Non-ducted exhaust systems should not be used for large amounts (> 500ml) of moderate to high toxicity chemicals or for tasks that produce heat (welding). Some chemicals cannot be safely filtered or aren’t filtered effectively enough. For example, methanol is not effectively collected by a filter.

Components of Local Exhaust Ventilation[edit | edit source]

There are four components of any local exhaust ventilation: hood, ducts, fan and air filters—all systems should be well-planned and selected with care, (whether a portable/moveable extractor or a ducted hood) preferably in consultation with an appropriate HVAC specialist, engineer, and/or industrial hygienist and especially if the systems will involve creating or modifying building ventilation systems or structures.

While there are numerous hood, fan, duct, and filter options that can be chosen for specific needs and to best minimize exposure, it is important to note that no local exhaust system is 100% effective due to local air currents created through movement around the hood opening or trunk/snorkel inlet. Fume hoods can be considered 99% effective, and trunks/snorkels no more than 90% effective. Glove boxes and filtered containment enclosures are the only forms of local exhaust that completely ensure is no exposure and are used when working with extremely hazardous chemicals and for asbestos mitigation.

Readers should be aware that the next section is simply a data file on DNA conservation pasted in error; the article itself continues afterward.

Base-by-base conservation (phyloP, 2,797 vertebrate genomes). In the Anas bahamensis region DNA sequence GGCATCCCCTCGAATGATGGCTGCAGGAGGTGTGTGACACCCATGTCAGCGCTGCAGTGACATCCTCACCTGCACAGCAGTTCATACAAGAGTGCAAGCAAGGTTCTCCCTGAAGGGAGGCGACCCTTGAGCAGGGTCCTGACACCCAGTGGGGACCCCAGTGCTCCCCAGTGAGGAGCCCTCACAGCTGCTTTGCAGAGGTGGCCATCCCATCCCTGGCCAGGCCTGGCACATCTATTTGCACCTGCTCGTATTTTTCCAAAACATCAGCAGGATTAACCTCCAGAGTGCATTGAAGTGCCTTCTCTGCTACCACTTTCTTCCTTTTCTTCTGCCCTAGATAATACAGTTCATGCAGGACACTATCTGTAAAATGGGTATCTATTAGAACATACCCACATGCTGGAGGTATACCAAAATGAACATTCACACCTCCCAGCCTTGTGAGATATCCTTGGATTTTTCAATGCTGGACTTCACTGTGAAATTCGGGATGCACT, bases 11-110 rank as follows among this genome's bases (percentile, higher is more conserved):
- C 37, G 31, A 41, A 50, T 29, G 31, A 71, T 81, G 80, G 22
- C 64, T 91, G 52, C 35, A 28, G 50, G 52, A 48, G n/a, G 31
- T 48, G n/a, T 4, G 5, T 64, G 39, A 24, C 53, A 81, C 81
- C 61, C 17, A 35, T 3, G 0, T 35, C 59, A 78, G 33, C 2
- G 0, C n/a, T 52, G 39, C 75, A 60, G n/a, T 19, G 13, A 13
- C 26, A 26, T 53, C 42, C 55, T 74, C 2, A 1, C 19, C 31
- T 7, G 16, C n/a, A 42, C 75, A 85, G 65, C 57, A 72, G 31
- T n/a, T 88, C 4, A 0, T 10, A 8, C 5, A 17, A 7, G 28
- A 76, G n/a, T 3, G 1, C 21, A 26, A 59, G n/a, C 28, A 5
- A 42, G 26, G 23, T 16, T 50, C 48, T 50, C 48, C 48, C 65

Hoods[edit | edit source]

The hood is the part of your system that captures the contaminant. Types includes complete enclosures (like fume hoods with a sash), canopy, slot, plain opening, and dust collecting hoods. When selecting hood type, you will consider the toxicity of your hazard, the type of contaminant (dust, gas, vapor, etc.) and how it is released. When functioning and used properly, hoods provide excellent protection, isolating and extracting the hazard. However, their size and shape can limit the kinds of object being treated as well as the movement and access during treatment.

Your hood should provide a capture or face velocity measured in feet per minute (fpm) that draws your contaminant in completely in a range from about 50 to 2000 fpm, depending on your task and the movement of air and contaminant. For simple evaporation, minimum fpm should be 50-100. For spray booths and other low velocity contaminants released into moderately still air (such as welding), capture velocity should be in the 100-200 range. (See Spray Booths: A Special Situation) For hazards that are quickly released into rapidly moving air (such as mixing of dusts and using kilns and furnaces that produce fumes), recommended minimums are 200-500 fpm. For high velocity contaminants like woodworking, grinding, abrasive blasting, 500-2000 fpm is required (ACGIH 1998, Table 3-1). Fpm can be measured with a meter, either a hand held unit, or one built into the hood frame. Portable meters are available from lab safety suppliers at a relatively low cost.